President Donald Trump’s first action after being sworn in as our 45th President of the United States was to order a freeze of all Obama Administration regulations that had not yet taken effect pending review.
Trump’s chief of staff, Reince Priebus, sent a memo to all department and agency heads that read:
The President has asked me to communicate to each of you his plan for managing the Federal regulatory process at the outset of his Administration. In order to ensure that the President’s appointees or designees have the opportunity to review any new or pending regulations, I ask on behalf of the President that you immediately take the following steps:
- Subject to any exceptions the Director or Acting Director of the Office of Management and Budget (the “OMB Director”) allows for emergency situations or other urgent circumstances relating to health, safety, financial, or national security matters, or otherwise, send no regulation to the Office of the Federal Register (the “OFR”) until a department or agency head appointed or designated by the President after noon on January 20, 2017, reviews and approves the regulation. The department or agency head may delegate this power of review and approval to any other person so appointed or designated by the President, consistent with applicable law.
- With respect to regulations that have been sent to the OFR but not published in the Federal Register, immediately withdraw them from the OFR for review and approval as described in paragraph 1, subject to the exceptions described in paragraph 1. This withdrawal must be conducted consistent with OFR procedures.
- With respect to regulations that have been published in the OFR but have not taken effect, as permitted by applicable law, temporarily postpone their effective date for 60 days from the date of this memorandum, subject to the exceptions described in paragraph 1, for the purpose of reviewing questions of fact, law, and policy they raise. Where appropriate and as permitted by applicable law, you should consider proposing for notice and comment a rule to delay the effective date for regulations beyond that 60-day period. In cases where the effective date has been delayed in order to review questions of fact, law, or policy, you should consider potentially proposing further notice-and-comment rulemaking. Following the delay in effective date
a. for those regulations that raise no substantial questions of law or policy, no further action needs to be taken; and
b. for those regulations that raise substantial questions of law or policy, agencies should notify the OMB Director and take further appropriate action in consultation with the OMB Director.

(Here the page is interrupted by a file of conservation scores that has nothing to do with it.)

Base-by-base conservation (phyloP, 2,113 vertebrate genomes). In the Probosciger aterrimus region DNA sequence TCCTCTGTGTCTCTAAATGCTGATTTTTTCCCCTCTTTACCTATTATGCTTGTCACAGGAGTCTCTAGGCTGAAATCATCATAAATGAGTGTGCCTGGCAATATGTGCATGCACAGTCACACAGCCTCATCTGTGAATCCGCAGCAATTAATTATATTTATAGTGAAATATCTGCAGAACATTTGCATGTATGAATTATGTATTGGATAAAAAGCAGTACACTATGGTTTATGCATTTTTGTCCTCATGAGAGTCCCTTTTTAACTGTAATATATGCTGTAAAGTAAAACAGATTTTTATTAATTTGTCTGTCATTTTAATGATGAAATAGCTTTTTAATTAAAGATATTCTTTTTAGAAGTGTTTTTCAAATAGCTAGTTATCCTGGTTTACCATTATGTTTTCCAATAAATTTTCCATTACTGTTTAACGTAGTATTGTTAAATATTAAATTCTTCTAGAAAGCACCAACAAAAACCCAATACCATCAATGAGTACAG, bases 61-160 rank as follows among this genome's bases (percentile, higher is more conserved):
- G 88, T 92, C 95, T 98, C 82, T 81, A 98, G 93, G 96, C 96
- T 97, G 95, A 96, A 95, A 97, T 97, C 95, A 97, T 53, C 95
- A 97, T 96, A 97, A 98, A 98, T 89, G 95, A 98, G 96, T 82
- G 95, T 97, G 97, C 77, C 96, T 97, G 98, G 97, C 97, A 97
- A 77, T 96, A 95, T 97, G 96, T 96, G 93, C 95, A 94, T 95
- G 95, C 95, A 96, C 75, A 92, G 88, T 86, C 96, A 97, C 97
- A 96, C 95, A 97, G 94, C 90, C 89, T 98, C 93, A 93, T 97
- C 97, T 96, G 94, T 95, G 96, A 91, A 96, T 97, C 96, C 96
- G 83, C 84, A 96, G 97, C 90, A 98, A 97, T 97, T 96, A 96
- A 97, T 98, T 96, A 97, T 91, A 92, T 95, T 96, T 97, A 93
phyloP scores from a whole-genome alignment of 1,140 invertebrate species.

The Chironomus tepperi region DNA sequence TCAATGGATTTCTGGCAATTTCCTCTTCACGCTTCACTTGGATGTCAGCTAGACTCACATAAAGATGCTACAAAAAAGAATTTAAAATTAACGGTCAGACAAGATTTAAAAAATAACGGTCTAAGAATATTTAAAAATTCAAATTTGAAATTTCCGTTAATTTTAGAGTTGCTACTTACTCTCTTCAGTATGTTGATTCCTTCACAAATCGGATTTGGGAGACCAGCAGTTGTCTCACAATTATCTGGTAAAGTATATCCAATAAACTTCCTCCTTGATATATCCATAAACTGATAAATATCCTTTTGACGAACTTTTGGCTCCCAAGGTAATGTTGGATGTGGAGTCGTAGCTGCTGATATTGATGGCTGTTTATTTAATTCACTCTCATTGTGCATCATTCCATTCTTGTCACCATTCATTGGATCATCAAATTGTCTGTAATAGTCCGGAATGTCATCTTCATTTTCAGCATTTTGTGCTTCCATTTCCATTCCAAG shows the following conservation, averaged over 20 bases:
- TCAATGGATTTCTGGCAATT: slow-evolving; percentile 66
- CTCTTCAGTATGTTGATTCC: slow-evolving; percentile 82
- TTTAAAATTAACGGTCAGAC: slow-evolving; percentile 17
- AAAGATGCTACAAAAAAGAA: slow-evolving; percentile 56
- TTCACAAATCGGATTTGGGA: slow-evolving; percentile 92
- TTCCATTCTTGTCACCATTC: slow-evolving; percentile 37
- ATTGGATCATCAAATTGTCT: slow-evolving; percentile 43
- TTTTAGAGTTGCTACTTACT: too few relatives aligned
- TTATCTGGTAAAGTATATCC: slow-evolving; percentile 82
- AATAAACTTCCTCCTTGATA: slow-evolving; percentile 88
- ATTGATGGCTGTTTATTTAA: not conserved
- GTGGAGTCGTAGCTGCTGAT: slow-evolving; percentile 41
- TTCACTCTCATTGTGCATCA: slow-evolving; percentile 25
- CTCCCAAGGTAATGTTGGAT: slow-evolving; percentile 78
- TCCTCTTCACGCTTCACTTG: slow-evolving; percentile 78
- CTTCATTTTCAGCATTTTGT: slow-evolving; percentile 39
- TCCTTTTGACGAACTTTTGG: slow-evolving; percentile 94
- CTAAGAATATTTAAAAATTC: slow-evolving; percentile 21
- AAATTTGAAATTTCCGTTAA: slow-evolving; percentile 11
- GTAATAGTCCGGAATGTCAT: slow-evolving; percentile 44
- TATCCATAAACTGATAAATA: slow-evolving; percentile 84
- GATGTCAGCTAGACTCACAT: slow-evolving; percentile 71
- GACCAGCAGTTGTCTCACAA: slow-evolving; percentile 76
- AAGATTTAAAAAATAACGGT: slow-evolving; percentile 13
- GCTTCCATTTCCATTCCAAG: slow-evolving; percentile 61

- Exclude from the actions requested in paragraphs 1 through 3 any regulations subject to statutory or judicial deadlines and identify such exclusions to the OMB Director as soon as possible.
- Notify the OMB Director promptly of any regulations that, in your view, should be excluded from the directives in paragraphs 1 through 3 because those regulations affect critical health, safety, financial, or national security matters, or for some other reason. The OMB Director will review any such notifications and determine whether such exclusion is appropriate under the circumstances.
- Continue in all circumstances to comply with any applicable Executive Orders concerning regulatory management.
As used in this memorandum, “regulation” has the meaning given to “regulatory action” in section 3(e) of Executive Order 12866, and also includes any “guidance document” as defined in section 3(g) thereof as it existed when Executive Order 13422 was in effect. That is, the requirements of this memorandum apply to “any substantive action by an agency (normally published in the Federal Register) that promulgates or is expected to lead to the promulgation of a final rule or regulation, including notices of inquiry, advance notices of proposed rulemaking, and notices of proposed rulemaking,” and also covers any agency statement of general applicability and future effect “that sets forth a policy on a statutory, regulatory, or technical issue or an interpretation of a statutory or regulatory issue.”
This regulatory review will be implemented by the OMB Director. Communications regarding any matters pertaining to this review should be addressed to the OMB Director.
The OMB Director is authorized and directed to publish this memorandum in the Federal Register.
In November the final draft of regulations that laid out the requirements for the submission of state accountability plans under the Every Student Succeeds Act was approved. Those regulations were set to go into effect on January 30, 2017.
Since these regulations have been already published in the Federal Register they will be delayed at least 60 days. If Betsy DeVos is confirmed as Secretary of Education she could propose a rule delaying the regulations longer.
It’s unclear what will happen with these regulations after the pause period has ended.